Hindsight is perfect vision. If investors knew we would be flirting with 15,000 on the Dow in April 2013, perhaps fewer would have panicked in May …
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Hindsight is perfect vision. If investors knew we would be flirting with 15,000 on the Dow in April 2013, perhaps fewer would have panicked in May 2009 when the same market index was at 6,700. The broader market index as measured by the S&P 500 was at 696 then, and as of this writing is nearing 1,600 or a return of 130 percent. ¹
The lesson from this example and any other market decline is that recoveries typically follow declines. The problem always lies in the unknowns — usually when and how much. Therefore, many investors make long-term decisions based on short-term information. Two conflicting emotions often dictate how we behave with our money: fear or greed.
During the Great Recession, fear was the common denominator for most people tracking their retirement or college funds. Lately, greed has started to take over as more folks are wishing they had invested more and could be looking at over 100 percent returns by now.
There are several risk factors that continue to affect this recovery, and many people remain fearful despite the large returns. One obvious problem is that the economic growth has been so slow, hampered by unemployment and a stagnant housing market, that the recovery itself was difficult to recognize until after it occurred. The continued trajectory, according to the Federal Reserve Board minutes from early April, is that the slow growth is here to stay. No one is predicting any stellar Gross Domestic Product (GDP) bursts in the near future.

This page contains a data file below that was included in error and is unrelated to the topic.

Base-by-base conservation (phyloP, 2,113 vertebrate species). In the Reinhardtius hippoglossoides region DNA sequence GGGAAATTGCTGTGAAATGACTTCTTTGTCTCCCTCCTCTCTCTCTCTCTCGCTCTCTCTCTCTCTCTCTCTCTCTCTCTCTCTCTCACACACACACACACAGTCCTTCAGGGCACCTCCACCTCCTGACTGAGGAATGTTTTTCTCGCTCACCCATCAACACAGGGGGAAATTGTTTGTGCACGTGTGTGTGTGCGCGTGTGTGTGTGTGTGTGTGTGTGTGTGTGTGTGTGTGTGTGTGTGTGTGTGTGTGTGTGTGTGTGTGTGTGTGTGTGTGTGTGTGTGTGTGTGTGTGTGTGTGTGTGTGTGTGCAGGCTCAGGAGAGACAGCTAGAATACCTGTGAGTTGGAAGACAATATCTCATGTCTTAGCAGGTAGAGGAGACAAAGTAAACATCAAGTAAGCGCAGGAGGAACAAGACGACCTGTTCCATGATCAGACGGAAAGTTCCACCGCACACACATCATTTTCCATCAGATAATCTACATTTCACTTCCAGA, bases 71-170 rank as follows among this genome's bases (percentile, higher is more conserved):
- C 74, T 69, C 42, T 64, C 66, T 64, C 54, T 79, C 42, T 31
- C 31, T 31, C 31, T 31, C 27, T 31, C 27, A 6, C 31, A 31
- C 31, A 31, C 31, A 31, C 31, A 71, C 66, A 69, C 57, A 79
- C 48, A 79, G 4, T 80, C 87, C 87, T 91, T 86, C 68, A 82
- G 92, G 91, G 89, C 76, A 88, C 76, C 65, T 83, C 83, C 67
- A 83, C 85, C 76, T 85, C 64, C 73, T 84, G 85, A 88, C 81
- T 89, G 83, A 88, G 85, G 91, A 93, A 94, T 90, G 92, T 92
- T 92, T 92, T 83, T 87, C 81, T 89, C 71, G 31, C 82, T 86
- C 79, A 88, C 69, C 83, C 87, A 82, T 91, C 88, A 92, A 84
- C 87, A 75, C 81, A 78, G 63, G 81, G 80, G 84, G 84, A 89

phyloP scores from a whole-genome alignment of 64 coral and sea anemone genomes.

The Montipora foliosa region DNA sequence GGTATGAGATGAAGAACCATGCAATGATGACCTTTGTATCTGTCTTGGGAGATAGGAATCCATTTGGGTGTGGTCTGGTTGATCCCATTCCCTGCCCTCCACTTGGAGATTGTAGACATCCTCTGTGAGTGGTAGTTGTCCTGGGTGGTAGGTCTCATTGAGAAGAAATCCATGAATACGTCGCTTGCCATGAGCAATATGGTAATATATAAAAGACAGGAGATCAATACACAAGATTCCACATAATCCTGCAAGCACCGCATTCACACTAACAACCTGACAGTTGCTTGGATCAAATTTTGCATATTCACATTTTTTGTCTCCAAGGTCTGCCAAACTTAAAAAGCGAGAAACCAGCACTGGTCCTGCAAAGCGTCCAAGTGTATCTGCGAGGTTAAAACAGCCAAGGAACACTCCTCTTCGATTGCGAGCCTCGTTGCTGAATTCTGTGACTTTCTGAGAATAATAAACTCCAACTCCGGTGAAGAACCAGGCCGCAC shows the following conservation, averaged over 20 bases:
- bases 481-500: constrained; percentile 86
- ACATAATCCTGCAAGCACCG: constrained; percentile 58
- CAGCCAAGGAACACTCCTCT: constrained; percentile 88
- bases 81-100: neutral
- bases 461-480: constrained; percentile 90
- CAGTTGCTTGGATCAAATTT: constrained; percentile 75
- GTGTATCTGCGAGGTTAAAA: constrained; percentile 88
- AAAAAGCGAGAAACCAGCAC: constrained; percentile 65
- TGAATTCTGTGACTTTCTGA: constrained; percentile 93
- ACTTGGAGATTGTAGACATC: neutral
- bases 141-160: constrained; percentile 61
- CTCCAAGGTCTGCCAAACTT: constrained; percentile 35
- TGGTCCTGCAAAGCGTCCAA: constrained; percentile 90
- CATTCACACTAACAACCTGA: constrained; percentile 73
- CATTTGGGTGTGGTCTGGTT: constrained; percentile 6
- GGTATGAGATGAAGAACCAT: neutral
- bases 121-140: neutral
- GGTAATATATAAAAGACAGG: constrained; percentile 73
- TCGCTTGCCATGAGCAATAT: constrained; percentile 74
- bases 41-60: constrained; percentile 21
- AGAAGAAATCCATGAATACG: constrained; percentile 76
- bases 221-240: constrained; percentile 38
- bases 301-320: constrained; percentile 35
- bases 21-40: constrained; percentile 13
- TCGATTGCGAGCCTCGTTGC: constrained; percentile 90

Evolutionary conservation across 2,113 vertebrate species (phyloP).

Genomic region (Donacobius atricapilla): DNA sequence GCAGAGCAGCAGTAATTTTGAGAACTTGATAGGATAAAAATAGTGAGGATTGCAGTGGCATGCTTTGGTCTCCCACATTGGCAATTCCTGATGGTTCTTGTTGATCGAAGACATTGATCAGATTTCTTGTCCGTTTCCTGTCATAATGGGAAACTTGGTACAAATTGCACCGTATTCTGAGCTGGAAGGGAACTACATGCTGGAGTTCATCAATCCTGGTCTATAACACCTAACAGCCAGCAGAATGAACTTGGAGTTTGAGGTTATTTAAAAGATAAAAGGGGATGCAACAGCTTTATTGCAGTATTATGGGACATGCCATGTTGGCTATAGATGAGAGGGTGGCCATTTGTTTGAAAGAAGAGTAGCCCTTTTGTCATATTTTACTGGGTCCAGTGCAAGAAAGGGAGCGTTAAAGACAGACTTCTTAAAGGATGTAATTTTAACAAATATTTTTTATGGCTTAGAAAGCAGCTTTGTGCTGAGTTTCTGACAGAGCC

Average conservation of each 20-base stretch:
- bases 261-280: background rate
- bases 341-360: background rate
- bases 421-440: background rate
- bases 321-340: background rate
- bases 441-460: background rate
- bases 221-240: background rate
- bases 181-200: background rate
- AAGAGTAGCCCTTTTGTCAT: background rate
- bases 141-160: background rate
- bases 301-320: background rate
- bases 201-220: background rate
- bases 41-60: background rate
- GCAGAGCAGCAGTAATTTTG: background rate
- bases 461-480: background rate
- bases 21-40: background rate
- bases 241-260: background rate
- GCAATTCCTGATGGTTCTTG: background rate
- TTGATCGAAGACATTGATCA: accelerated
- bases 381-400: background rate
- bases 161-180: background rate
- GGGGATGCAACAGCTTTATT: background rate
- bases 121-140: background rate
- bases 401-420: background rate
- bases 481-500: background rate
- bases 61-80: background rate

Slow growth transcends into another problem: Low interest rates. The low interest rate environment, designed to loosen the money supply, makes it difficult for retirees to get much yield on their fixed income investments. Since bond values increase when interest rates decline, the outlook for bond price appreciation is actually negative. Therefore it does not make economic sense to purchase bonds at record high prices for paltry returns.
Another longer-term risk to be aware of is the potential for inflation creeping back into the economy. There is significant potential that the consumer will experience higher costs on such staples as food, housing and energy, long before their salary will increase to compensate. Wages are held down as a result of high unemployment; however, food and energy costs are rising. This phenomenon of inflation before growth is very difficult to manage as an investor or a consumer.
The added volatility in the marketplace is a result of the above three major risks. The whipsaw attitude of when to add growth investments to the portfolio or when to be defensive has many investors' heads spinning. In stock market terms, this is called risk-on or risk-off. Those adding risk because they are now fearful of missing out (greed) are pushing stock prices higher. Those reducing risk by being defensive either due to age or income needs are sustaining a bond market that otherwise would naturally be declining.
These conflicting attitudes may actually create opportunity. Investors would be wise to revisit their long-term strategy with their advisor. Confirm you are diversified in the areas where you feel comfortable taking risk and that your time frame is appropriate for the investments you are holding.
Patricia Kummer has been an independent Certified Financial Planner for 26 years and is president of Kummer Financial Strategies Inc., a Registered Investment Advisor in Highlands Ranch. She welcomes your questions at www.kummerfinancial.com or call the economic hotline at 303-683-5800. Any material discussed is meant for informational purposes only and not a substitute for individual advice. Investing is subject to risks including loss of principal invested. The S&P 500 is an index investors cannot purchase directly and is used as a benchmark only.
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